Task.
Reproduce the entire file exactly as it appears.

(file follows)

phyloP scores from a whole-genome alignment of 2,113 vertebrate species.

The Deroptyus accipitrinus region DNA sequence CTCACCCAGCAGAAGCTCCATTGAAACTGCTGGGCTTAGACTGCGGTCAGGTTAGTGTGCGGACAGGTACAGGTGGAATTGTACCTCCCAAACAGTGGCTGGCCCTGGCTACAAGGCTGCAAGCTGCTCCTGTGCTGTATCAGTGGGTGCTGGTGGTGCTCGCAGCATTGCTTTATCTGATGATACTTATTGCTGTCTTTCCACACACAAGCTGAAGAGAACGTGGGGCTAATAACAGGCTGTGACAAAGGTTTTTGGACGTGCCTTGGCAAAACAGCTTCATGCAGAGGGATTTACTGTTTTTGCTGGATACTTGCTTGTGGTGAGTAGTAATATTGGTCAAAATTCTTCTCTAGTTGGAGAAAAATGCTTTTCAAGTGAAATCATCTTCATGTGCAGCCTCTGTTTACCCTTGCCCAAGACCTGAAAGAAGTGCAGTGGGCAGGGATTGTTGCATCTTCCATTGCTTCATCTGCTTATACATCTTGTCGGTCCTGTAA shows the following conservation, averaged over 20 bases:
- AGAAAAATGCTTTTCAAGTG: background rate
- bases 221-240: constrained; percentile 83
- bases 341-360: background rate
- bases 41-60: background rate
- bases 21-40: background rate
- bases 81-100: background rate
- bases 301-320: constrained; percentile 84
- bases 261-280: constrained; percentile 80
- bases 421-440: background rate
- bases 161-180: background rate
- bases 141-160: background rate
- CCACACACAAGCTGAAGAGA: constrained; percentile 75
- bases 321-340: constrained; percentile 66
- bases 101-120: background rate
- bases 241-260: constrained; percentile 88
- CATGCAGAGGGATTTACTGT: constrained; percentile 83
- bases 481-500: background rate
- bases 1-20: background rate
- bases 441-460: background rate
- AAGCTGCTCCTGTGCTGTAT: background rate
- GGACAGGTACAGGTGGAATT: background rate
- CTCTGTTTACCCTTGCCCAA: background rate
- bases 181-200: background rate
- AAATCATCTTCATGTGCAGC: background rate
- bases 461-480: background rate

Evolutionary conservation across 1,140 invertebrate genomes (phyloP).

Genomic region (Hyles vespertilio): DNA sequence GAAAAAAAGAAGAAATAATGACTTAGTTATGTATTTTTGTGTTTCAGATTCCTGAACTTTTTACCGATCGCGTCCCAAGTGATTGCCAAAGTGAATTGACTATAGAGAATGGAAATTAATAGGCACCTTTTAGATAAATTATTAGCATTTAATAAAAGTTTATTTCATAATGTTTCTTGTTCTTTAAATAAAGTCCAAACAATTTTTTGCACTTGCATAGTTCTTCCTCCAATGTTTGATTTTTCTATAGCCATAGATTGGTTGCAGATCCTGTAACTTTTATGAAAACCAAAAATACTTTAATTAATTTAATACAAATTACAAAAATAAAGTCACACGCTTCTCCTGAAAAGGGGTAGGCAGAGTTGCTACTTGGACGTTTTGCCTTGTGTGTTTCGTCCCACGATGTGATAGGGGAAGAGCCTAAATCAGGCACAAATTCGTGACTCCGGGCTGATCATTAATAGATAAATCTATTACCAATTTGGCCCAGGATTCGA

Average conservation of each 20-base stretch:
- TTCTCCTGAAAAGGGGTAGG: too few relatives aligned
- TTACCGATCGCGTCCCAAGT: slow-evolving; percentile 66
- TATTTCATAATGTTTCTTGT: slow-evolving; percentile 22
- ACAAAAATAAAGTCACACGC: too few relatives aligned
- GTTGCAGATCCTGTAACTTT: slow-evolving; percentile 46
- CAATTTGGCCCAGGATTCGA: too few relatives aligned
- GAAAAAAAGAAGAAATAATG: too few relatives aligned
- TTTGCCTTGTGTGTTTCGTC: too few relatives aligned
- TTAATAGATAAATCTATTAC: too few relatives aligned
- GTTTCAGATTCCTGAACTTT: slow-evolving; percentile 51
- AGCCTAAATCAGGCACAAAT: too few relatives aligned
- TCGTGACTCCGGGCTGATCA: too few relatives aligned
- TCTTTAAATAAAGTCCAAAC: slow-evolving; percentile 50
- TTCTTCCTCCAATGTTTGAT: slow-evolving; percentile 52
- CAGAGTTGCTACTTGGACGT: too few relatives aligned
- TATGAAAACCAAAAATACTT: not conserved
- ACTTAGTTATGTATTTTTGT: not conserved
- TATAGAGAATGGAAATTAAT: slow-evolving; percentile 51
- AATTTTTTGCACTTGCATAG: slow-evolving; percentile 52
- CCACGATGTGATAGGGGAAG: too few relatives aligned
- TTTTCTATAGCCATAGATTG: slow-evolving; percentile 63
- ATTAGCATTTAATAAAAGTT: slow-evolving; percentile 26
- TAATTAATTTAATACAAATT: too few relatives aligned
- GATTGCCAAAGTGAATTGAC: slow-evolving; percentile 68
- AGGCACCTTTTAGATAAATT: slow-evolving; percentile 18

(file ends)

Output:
phyloP scores from a whole-genome alignment of 2,113 vertebrate species.

The Deroptyus accipitrinus region DNA sequence CTCACCCAGCAGAAGCTCCATTGAAACTGCTGGGCTTAGACTGCGGTCAGGTTAGTGTGCGGACAGGTACAGGTGGAATTGTACCTCCCAAACAGTGGCTGGCCCTGGCTACAAGGCTGCAAGCTGCTCCTGTGCTGTATCAGTGGGTGCTGGTGGTGCTCGCAGCATTGCTTTATCTGATGATACTTATTGCTGTCTTTCCACACACAAGCTGAAGAGAACGTGGGGCTAATAACAGGCTGTGACAAAGGTTTTTGGACGTGCCTTGGCAAAACAGCTTCATGCAGAGGGATTTACTGTTTTTGCTGGATACTTGCTTGTGGTGAGTAGTAATATTGGTCAAAATTCTTCTCTAGTTGGAGAAAAATGCTTTTCAAGTGAAATCATCTTCATGTGCAGCCTCTGTTTACCCTTGCCCAAGACCTGAAAGAAGTGCAGTGGGCAGGGATTGTTGCATCTTCCATTGCTTCATCTGCTTATACATCTTGTCGGTCCTGTAA shows the following conservation, averaged over 20 bases:
- AGAAAAATGCTTTTCAAGTG: background rate
- bases 221-240: constrained; percentile 83
- bases 341-360: background rate
- bases 41-60: background rate
- bases 21-40: background rate
- bases 81-100: background rate
- bases 301-320: constrained; percentile 84
- bases 261-280: constrained; percentile 80
- bases 421-440: background rate
- bases 161-180: background rate
- bases 141-160: background rate
- CCACACACAAGCTGAAGAGA: constrained; percentile 75
- bases 321-340: constrained; percentile 66
- bases 101-120: background rate
- bases 241-260: constrained; percentile 88
- CATGCAGAGGGATTTACTGT: constrained; percentile 83
- bases 481-500: background rate
- bases 1-20: background rate
- bases 441-460: background rate
- AAGCTGCTCCTGTGCTGTAT: background rate
- GGACAGGTACAGGTGGAATT: background rate
- CTCTGTTTACCCTTGCCCAA: background rate
- bases 181-200: background rate
- AAATCATCTTCATGTGCAGC: background rate
- bases 461-480: background rate

Evolutionary conservation across 1,140 invertebrate genomes (phyloP).

Genomic region (Hyles vespertilio): DNA sequence GAAAAAAAGAAGAAATAATGACTTAGTTATGTATTTTTGTGTTTCAGATTCCTGAACTTTTTACCGATCGCGTCCCAAGTGATTGCCAAAGTGAATTGACTATAGAGAATGGAAATTAATAGGCACCTTTTAGATAAATTATTAGCATTTAATAAAAGTTTATTTCATAATGTTTCTTGTTCTTTAAATAAAGTCCAAACAATTTTTTGCACTTGCATAGTTCTTCCTCCAATGTTTGATTTTTCTATAGCCATAGATTGGTTGCAGATCCTGTAACTTTTATGAAAACCAAAAATACTTTAATTAATTTAATACAAATTACAAAAATAAAGTCACACGCTTCTCCTGAAAAGGGGTAGGCAGAGTTGCTACTTGGACGTTTTGCCTTGTGTGTTTCGTCCCACGATGTGATAGGGGAAGAGCCTAAATCAGGCACAAATTCGTGACTCCGGGCTGATCATTAATAGATAAATCTATTACCAATTTGGCCCAGGATTCGA

Average conservation of each 20-base stretch:
- TTCTCCTGAAAAGGGGTAGG: too few relatives aligned
- TTACCGATCGCGTCCCAAGT: slow-evolving; percentile 66
- TATTTCATAATGTTTCTTGT: slow-evolving; percentile 22
- ACAAAAATAAAGTCACACGC: too few relatives aligned
- GTTGCAGATCCTGTAACTTT: slow-evolving; percentile 46
- CAATTTGGCCCAGGATTCGA: too few relatives aligned
- GAAAAAAAGAAGAAATAATG: too few relatives aligned
- TTTGCCTTGTGTGTTTCGTC: too few relatives aligned
- TTAATAGATAAATCTATTAC: too few relatives aligned
- GTTTCAGATTCCTGAACTTT: slow-evolving; percentile 51
- AGCCTAAATCAGGCACAAAT: too few relatives aligned
- TCGTGACTCCGGGCTGATCA: too few relatives aligned
- TCTTTAAATAAAGTCCAAAC: slow-evolving; percentile 50
- TTCTTCCTCCAATGTTTGAT: slow-evolving; percentile 52
- CAGAGTTGCTACTTGGACGT: too few relatives aligned
- TATGAAAACCAAAAATACTT: not conserved
- ACTTAGTTATGTATTTTTGT: not conserved
- TATAGAGAATGGAAATTAAT: slow-evolving; percentile 51
- AATTTTTTGCACTTGCATAG: slow-evolving; percentile 52
- CCACGATGTGATAGGGGAAG: too few relatives aligned
- TTTTCTATAGCCATAGATTG: slow-evolving; percentile 63
- ATTAGCATTTAATAAAAGTT: slow-evolving; percentile 26
- TAATTAATTTAATACAAATT: too few relatives aligned
- GATTGCCAAAGTGAATTGAC: slow-evolving; percentile 68
- AGGCACCTTTTAGATAAATT: slow-evolving; percentile 18